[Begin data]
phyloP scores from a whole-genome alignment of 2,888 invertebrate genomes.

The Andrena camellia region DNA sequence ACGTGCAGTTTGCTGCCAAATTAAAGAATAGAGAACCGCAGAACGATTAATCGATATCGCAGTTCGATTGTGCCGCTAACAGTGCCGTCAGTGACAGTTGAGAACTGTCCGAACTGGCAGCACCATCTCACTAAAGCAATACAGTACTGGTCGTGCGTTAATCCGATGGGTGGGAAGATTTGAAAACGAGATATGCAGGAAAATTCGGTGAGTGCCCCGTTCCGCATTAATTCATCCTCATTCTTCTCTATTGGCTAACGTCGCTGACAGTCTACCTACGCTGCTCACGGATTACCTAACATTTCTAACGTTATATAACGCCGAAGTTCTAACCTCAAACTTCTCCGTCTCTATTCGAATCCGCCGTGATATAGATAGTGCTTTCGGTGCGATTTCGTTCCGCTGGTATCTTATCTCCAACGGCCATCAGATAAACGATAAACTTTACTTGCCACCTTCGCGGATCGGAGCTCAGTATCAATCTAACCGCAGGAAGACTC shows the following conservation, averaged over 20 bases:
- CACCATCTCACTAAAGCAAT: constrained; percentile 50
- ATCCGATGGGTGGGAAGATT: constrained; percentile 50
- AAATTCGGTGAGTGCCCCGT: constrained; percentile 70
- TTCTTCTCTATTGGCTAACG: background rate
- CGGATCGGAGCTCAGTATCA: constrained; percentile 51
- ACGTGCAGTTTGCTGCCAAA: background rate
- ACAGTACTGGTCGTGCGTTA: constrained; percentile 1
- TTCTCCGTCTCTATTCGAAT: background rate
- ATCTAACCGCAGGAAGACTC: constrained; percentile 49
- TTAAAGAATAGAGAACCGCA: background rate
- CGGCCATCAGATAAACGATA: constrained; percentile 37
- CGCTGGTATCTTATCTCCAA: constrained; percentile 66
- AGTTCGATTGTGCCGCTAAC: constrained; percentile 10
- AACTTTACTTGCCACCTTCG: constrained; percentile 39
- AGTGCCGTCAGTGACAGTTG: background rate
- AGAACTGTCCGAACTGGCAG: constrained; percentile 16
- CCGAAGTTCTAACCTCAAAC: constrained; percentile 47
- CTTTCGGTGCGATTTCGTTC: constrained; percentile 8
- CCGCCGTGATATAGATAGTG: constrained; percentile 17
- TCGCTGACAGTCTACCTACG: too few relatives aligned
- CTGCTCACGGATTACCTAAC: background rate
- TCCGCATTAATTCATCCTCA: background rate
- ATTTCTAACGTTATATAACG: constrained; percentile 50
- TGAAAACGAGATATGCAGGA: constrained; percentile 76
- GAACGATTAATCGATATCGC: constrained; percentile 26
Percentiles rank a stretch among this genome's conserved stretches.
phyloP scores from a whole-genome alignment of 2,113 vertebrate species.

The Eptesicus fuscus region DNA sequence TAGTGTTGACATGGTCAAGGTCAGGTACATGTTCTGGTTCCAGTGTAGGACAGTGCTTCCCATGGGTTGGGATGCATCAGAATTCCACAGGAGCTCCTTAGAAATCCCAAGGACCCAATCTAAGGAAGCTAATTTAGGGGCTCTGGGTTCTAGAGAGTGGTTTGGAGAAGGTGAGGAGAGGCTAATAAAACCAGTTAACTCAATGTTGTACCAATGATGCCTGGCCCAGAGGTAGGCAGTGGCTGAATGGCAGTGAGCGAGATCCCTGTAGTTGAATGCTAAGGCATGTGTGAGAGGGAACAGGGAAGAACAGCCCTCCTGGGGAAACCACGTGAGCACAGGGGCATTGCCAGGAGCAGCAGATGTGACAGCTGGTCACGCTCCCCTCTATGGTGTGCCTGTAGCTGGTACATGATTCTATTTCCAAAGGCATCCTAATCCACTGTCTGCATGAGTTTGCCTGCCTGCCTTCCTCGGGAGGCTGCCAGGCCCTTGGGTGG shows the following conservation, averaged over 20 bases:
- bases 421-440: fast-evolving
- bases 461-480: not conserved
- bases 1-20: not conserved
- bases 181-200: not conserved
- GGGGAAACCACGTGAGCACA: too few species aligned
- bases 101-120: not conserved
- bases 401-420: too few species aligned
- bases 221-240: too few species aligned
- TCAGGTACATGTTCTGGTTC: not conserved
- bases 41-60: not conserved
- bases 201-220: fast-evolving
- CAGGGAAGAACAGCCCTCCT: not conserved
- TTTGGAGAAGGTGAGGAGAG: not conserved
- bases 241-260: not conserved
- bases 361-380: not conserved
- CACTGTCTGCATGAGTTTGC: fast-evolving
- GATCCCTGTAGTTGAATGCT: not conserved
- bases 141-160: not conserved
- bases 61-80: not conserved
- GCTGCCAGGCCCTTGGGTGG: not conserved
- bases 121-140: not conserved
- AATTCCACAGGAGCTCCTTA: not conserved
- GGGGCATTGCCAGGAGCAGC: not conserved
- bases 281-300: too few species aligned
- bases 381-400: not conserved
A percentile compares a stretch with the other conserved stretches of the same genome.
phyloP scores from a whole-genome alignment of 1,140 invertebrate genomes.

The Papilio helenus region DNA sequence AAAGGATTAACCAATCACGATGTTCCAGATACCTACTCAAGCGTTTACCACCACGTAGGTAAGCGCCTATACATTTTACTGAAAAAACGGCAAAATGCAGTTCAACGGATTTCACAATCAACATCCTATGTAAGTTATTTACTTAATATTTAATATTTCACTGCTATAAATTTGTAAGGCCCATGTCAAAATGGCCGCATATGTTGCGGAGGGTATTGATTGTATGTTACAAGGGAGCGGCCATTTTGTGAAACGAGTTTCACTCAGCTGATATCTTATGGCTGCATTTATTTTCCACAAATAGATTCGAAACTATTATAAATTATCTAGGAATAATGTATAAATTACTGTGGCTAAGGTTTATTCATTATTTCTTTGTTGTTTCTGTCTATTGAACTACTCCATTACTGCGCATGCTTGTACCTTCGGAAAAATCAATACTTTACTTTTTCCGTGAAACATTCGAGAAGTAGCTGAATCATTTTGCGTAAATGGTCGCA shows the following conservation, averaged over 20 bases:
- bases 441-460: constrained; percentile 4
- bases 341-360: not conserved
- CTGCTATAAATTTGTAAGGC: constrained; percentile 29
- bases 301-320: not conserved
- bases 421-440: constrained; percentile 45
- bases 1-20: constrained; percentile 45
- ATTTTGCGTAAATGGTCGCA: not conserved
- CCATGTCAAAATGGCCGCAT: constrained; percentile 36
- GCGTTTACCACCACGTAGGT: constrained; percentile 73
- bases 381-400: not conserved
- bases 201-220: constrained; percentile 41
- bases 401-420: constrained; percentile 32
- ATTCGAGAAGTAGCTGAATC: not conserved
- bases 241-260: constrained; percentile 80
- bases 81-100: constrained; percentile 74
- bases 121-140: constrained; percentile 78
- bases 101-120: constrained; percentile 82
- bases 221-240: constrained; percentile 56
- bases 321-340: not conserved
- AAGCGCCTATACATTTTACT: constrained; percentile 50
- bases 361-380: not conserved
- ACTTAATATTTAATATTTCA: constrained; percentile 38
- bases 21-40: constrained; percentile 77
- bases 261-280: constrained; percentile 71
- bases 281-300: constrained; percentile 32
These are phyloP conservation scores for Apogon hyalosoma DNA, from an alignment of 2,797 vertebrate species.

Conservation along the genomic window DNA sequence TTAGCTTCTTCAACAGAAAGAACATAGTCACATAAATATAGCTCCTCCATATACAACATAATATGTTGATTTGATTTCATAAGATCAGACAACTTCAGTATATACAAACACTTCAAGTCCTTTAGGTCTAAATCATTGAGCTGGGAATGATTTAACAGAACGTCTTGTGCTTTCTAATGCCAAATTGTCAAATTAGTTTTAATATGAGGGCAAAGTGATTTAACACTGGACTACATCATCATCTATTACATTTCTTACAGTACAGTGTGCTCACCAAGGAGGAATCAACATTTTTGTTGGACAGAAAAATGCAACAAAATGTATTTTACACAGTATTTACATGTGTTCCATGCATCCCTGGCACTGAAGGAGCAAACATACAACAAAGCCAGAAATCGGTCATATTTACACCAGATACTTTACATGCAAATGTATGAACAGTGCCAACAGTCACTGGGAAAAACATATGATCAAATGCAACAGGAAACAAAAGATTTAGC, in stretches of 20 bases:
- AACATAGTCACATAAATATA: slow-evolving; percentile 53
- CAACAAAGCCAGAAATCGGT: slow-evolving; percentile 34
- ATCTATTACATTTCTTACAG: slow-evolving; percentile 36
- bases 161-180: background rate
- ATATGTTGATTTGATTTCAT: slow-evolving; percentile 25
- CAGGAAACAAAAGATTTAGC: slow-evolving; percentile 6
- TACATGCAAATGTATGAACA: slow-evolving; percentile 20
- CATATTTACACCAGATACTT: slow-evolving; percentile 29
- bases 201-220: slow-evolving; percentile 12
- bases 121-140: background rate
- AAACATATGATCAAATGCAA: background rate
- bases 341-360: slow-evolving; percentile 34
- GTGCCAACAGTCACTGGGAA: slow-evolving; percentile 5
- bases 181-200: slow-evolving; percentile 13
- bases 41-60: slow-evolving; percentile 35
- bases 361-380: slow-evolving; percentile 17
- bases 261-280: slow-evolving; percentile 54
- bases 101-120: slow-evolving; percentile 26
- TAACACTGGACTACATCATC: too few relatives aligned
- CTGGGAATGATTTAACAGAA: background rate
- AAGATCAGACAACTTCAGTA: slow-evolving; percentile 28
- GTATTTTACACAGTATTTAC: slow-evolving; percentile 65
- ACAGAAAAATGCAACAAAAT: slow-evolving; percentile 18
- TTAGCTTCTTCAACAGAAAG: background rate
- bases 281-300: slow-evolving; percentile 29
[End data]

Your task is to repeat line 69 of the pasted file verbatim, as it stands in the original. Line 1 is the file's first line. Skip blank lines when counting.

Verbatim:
- bases 201-220: constrained; percentile 41